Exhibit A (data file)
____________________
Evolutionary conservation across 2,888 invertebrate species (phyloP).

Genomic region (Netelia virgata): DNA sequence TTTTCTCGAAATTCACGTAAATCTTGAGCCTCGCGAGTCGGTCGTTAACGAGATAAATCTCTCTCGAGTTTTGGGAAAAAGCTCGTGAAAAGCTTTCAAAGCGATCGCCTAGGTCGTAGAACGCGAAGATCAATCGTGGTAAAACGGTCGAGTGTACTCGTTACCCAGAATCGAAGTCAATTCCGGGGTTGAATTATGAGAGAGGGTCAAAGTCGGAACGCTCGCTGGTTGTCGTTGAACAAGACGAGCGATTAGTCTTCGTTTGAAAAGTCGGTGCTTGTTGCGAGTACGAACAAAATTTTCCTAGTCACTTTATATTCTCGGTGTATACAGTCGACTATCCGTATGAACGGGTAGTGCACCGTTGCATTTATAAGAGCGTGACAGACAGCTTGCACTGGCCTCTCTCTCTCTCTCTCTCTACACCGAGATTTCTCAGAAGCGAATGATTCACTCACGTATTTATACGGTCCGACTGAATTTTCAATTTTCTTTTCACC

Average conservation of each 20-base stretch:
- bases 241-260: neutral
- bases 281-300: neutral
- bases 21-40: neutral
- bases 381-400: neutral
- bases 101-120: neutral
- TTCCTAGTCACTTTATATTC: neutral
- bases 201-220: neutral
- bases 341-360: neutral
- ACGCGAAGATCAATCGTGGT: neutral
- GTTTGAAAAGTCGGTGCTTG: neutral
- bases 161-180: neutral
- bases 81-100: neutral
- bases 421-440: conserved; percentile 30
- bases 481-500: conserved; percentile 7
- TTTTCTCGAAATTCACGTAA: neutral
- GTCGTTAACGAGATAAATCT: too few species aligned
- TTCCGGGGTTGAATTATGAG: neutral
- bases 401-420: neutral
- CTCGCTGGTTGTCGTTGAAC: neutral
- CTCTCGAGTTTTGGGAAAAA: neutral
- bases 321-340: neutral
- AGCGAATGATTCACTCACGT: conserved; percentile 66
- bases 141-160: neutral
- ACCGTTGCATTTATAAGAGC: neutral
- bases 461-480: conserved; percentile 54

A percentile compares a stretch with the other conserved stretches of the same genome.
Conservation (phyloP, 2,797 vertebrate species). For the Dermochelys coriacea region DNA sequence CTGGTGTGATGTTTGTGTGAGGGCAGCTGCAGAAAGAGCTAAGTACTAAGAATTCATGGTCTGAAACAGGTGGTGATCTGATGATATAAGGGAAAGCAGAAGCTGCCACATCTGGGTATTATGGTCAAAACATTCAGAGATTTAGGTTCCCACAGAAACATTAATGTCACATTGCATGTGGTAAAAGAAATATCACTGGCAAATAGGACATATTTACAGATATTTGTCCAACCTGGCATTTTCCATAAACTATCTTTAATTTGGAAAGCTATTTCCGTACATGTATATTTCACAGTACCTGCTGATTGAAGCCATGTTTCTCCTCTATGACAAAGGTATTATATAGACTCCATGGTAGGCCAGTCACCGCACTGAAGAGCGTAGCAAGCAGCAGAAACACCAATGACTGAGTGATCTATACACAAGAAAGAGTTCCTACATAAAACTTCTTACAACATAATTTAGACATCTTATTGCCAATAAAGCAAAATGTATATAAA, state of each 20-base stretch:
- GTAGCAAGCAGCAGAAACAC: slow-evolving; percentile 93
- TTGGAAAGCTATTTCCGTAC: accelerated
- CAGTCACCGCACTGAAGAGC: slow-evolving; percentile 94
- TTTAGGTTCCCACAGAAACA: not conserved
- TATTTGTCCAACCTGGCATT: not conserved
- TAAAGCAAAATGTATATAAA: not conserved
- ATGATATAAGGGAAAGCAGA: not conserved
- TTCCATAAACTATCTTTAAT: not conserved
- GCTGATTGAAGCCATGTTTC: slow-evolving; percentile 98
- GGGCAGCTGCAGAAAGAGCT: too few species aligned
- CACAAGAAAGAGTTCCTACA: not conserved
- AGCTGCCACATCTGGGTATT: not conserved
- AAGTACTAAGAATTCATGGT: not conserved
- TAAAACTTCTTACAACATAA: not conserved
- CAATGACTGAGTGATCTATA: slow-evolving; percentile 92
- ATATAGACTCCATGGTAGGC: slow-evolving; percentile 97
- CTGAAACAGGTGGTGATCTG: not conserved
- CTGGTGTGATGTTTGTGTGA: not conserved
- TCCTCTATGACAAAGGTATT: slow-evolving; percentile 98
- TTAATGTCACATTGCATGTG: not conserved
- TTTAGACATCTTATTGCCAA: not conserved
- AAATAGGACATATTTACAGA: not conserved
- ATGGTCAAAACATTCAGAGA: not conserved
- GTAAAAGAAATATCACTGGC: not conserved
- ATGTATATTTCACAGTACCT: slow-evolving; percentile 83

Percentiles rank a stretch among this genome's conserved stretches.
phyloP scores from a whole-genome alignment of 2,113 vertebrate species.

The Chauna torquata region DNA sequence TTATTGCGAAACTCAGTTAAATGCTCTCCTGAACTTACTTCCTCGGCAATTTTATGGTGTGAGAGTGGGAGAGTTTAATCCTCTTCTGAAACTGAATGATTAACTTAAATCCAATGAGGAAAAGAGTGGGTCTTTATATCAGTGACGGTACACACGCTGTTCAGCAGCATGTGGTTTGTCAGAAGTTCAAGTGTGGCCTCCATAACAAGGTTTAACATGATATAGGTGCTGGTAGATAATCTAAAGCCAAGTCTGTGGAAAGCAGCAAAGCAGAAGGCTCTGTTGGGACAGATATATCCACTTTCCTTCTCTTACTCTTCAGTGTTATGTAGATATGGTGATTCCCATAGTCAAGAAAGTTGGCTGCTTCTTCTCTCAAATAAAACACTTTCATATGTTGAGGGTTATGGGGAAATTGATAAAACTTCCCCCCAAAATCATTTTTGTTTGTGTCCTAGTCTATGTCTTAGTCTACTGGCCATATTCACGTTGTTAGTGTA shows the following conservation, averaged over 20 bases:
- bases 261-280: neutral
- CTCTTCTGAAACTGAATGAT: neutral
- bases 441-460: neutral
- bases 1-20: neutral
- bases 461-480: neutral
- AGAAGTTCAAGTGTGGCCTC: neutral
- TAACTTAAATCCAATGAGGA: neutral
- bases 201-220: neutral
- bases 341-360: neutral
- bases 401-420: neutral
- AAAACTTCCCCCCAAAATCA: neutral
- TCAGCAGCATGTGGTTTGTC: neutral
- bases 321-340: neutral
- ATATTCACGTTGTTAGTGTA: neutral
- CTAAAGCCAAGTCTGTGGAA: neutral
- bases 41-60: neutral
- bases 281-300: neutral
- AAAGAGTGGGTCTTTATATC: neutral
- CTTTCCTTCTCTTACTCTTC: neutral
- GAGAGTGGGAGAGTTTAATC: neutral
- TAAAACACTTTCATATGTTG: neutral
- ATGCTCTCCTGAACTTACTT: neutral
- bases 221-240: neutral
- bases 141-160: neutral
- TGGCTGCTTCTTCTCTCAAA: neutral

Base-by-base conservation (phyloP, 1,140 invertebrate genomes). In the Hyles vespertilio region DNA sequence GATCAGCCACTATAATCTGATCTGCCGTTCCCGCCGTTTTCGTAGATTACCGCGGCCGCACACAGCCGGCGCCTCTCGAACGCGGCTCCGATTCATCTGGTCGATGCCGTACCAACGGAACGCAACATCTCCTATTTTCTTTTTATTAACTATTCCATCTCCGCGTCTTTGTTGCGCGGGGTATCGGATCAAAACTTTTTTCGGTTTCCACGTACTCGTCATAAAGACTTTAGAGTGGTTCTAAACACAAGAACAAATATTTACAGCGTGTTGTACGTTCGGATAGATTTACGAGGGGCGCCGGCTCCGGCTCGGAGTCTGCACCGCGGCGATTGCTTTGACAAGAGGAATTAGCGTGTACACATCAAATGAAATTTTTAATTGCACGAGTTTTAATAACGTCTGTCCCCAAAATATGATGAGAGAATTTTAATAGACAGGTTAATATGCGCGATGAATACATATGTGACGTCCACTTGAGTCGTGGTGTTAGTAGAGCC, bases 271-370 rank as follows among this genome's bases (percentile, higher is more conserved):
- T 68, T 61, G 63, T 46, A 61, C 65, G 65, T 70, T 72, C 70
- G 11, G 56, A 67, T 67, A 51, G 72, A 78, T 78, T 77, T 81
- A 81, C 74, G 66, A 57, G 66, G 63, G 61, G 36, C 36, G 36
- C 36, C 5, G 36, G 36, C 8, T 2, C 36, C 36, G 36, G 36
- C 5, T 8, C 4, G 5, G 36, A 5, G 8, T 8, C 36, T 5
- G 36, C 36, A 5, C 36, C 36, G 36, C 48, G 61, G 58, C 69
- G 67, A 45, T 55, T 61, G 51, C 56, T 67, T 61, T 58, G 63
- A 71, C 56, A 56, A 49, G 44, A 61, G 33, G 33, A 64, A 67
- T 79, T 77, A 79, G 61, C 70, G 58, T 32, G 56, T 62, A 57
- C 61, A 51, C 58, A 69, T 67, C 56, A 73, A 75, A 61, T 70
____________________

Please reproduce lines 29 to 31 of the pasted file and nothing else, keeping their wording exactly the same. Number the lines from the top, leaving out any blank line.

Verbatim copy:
A percentile compares a stretch with the other conserved stretches of the same genome.
Conservation (phyloP, 2,797 vertebrate species). For the Dermochelys coriacea region DNA sequence CTGGTGTGATGTTTGTGTGAGGGCAGCTGCAGAAAGAGCTAAGTACTAAGAATTCATGGTCTGAAACAGGTGGTGATCTGATGATATAAGGGAAAGCAGAAGCTGCCACATCTGGGTATTATGGTCAAAACATTCAGAGATTTAGGTTCCCACAGAAACATTAATGTCACATTGCATGTGGTAAAAGAAATATCACTGGCAAATAGGACATATTTACAGATATTTGTCCAACCTGGCATTTTCCATAAACTATCTTTAATTTGGAAAGCTATTTCCGTACATGTATATTTCACAGTACCTGCTGATTGAAGCCATGTTTCTCCTCTATGACAAAGGTATTATATAGACTCCATGGTAGGCCAGTCACCGCACTGAAGAGCGTAGCAAGCAGCAGAAACACCAATGACTGAGTGATCTATACACAAGAAAGAGTTCCTACATAAAACTTCTTACAACATAATTTAGACATCTTATTGCCAATAAAGCAAAATGTATATAAA, state of each 20-base stretch:
- GTAGCAAGCAGCAGAAACAC: slow-evolving; percentile 93